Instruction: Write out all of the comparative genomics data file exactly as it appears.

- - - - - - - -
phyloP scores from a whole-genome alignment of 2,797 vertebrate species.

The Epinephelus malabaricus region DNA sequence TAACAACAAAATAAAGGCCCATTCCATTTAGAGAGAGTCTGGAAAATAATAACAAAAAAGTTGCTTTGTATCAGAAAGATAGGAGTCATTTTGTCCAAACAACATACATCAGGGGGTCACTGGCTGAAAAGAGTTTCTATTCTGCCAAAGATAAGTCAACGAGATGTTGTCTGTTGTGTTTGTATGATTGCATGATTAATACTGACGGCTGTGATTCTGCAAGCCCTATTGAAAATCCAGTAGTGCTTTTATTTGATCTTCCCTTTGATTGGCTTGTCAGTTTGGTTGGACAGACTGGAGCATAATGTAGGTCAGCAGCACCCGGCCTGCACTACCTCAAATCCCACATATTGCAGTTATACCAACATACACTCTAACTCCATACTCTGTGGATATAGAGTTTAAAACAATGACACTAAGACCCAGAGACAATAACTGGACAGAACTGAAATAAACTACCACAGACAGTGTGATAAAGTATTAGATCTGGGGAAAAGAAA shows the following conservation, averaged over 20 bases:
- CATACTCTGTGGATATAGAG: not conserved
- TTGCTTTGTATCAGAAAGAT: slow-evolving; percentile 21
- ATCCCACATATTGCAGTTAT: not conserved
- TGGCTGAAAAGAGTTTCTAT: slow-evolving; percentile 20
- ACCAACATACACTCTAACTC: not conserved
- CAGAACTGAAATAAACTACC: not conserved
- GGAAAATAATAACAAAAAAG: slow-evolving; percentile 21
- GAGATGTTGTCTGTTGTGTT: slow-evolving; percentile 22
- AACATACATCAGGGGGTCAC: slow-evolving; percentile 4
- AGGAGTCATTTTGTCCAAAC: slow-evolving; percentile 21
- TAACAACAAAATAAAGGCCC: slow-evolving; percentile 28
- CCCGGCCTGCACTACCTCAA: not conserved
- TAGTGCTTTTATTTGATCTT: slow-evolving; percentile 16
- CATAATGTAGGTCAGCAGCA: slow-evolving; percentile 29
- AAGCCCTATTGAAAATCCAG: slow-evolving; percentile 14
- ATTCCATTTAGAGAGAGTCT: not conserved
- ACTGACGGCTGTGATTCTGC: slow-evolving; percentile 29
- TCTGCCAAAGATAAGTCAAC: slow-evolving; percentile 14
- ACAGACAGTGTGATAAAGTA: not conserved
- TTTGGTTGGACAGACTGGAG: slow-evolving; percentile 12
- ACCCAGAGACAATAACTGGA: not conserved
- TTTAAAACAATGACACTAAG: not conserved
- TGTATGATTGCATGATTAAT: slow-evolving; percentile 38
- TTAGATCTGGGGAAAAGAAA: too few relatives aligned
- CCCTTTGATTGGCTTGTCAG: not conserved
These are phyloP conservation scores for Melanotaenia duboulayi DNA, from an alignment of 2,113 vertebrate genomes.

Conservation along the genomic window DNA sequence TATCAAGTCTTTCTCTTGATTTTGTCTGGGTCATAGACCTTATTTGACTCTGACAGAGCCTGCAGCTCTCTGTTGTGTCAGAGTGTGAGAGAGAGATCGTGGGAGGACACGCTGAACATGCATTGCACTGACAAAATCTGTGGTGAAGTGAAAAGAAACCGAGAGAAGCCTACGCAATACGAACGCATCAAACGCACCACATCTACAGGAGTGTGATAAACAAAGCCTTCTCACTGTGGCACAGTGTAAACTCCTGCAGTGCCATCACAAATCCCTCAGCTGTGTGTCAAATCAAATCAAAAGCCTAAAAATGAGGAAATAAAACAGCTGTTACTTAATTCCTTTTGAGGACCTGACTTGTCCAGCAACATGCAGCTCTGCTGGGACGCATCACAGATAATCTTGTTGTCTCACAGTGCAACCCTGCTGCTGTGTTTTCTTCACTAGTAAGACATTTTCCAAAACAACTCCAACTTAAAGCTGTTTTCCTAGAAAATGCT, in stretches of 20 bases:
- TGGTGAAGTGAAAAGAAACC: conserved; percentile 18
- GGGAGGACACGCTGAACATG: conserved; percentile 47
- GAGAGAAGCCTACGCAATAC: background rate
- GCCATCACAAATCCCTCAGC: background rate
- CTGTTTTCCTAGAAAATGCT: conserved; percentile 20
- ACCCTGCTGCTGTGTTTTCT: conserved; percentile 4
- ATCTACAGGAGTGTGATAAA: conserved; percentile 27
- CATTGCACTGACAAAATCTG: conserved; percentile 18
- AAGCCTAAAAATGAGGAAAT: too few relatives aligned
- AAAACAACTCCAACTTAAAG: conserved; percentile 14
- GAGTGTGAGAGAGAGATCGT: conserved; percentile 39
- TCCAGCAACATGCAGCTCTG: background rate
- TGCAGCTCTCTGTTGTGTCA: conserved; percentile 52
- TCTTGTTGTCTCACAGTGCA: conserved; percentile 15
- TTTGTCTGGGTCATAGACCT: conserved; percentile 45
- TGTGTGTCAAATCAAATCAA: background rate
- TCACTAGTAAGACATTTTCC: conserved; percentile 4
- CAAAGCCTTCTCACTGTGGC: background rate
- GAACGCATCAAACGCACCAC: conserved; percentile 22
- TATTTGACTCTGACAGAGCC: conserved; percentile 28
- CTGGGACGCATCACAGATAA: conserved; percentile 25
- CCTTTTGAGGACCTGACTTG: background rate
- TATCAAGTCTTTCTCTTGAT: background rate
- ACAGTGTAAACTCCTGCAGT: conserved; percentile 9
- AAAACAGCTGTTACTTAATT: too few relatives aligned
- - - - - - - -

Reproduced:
phyloP scores from a whole-genome alignment of 2,797 vertebrate species.

The Epinephelus malabaricus region DNA sequence TAACAACAAAATAAAGGCCCATTCCATTTAGAGAGAGTCTGGAAAATAATAACAAAAAAGTTGCTTTGTATCAGAAAGATAGGAGTCATTTTGTCCAAACAACATACATCAGGGGGTCACTGGCTGAAAAGAGTTTCTATTCTGCCAAAGATAAGTCAACGAGATGTTGTCTGTTGTGTTTGTATGATTGCATGATTAATACTGACGGCTGTGATTCTGCAAGCCCTATTGAAAATCCAGTAGTGCTTTTATTTGATCTTCCCTTTGATTGGCTTGTCAGTTTGGTTGGACAGACTGGAGCATAATGTAGGTCAGCAGCACCCGGCCTGCACTACCTCAAATCCCACATATTGCAGTTATACCAACATACACTCTAACTCCATACTCTGTGGATATAGAGTTTAAAACAATGACACTAAGACCCAGAGACAATAACTGGACAGAACTGAAATAAACTACCACAGACAGTGTGATAAAGTATTAGATCTGGGGAAAAGAAA shows the following conservation, averaged over 20 bases:
- CATACTCTGTGGATATAGAG: not conserved
- TTGCTTTGTATCAGAAAGAT: slow-evolving; percentile 21
- ATCCCACATATTGCAGTTAT: not conserved
- TGGCTGAAAAGAGTTTCTAT: slow-evolving; percentile 20
- ACCAACATACACTCTAACTC: not conserved
- CAGAACTGAAATAAACTACC: not conserved
- GGAAAATAATAACAAAAAAG: slow-evolving; percentile 21
- GAGATGTTGTCTGTTGTGTT: slow-evolving; percentile 22
- AACATACATCAGGGGGTCAC: slow-evolving; percentile 4
- AGGAGTCATTTTGTCCAAAC: slow-evolving; percentile 21
- TAACAACAAAATAAAGGCCC: slow-evolving; percentile 28
- CCCGGCCTGCACTACCTCAA: not conserved
- TAGTGCTTTTATTTGATCTT: slow-evolving; percentile 16
- CATAATGTAGGTCAGCAGCA: slow-evolving; percentile 29
- AAGCCCTATTGAAAATCCAG: slow-evolving; percentile 14
- ATTCCATTTAGAGAGAGTCT: not conserved
- ACTGACGGCTGTGATTCTGC: slow-evolving; percentile 29
- TCTGCCAAAGATAAGTCAAC: slow-evolving; percentile 14
- ACAGACAGTGTGATAAAGTA: not conserved
- TTTGGTTGGACAGACTGGAG: slow-evolving; percentile 12
- ACCCAGAGACAATAACTGGA: not conserved
- TTTAAAACAATGACACTAAG: not conserved
- TGTATGATTGCATGATTAAT: slow-evolving; percentile 38
- TTAGATCTGGGGAAAAGAAA: too few relatives aligned
- CCCTTTGATTGGCTTGTCAG: not conserved
These are phyloP conservation scores for Melanotaenia duboulayi DNA, from an alignment of 2,113 vertebrate genomes.

Conservation along the genomic window DNA sequence TATCAAGTCTTTCTCTTGATTTTGTCTGGGTCATAGACCTTATTTGACTCTGACAGAGCCTGCAGCTCTCTGTTGTGTCAGAGTGTGAGAGAGAGATCGTGGGAGGACACGCTGAACATGCATTGCACTGACAAAATCTGTGGTGAAGTGAAAAGAAACCGAGAGAAGCCTACGCAATACGAACGCATCAAACGCACCACATCTACAGGAGTGTGATAAACAAAGCCTTCTCACTGTGGCACAGTGTAAACTCCTGCAGTGCCATCACAAATCCCTCAGCTGTGTGTCAAATCAAATCAAAAGCCTAAAAATGAGGAAATAAAACAGCTGTTACTTAATTCCTTTTGAGGACCTGACTTGTCCAGCAACATGCAGCTCTGCTGGGACGCATCACAGATAATCTTGTTGTCTCACAGTGCAACCCTGCTGCTGTGTTTTCTTCACTAGTAAGACATTTTCCAAAACAACTCCAACTTAAAGCTGTTTTCCTAGAAAATGCT, in stretches of 20 bases:
- TGGTGAAGTGAAAAGAAACC: conserved; percentile 18
- GGGAGGACACGCTGAACATG: conserved; percentile 47
- GAGAGAAGCCTACGCAATAC: background rate
- GCCATCACAAATCCCTCAGC: background rate
- CTGTTTTCCTAGAAAATGCT: conserved; percentile 20
- ACCCTGCTGCTGTGTTTTCT: conserved; percentile 4
- ATCTACAGGAGTGTGATAAA: conserved; percentile 27
- CATTGCACTGACAAAATCTG: conserved; percentile 18
- AAGCCTAAAAATGAGGAAAT: too few relatives aligned
- AAAACAACTCCAACTTAAAG: conserved; percentile 14
- GAGTGTGAGAGAGAGATCGT: conserved; percentile 39
- TCCAGCAACATGCAGCTCTG: background rate
- TGCAGCTCTCTGTTGTGTCA: conserved; percentile 52
- TCTTGTTGTCTCACAGTGCA: conserved; percentile 15
- TTTGTCTGGGTCATAGACCT: conserved; percentile 45
- TGTGTGTCAAATCAAATCAA: background rate
- TCACTAGTAAGACATTTTCC: conserved; percentile 4
- CAAAGCCTTCTCACTGTGGC: background rate
- GAACGCATCAAACGCACCAC: conserved; percentile 22
- TATTTGACTCTGACAGAGCC: conserved; percentile 28
- CTGGGACGCATCACAGATAA: conserved; percentile 25
- CCTTTTGAGGACCTGACTTG: background rate
- TATCAAGTCTTTCTCTTGAT: background rate
- ACAGTGTAAACTCCTGCAGT: conserved; percentile 9
- AAAACAGCTGTTACTTAATT: too few relatives aligned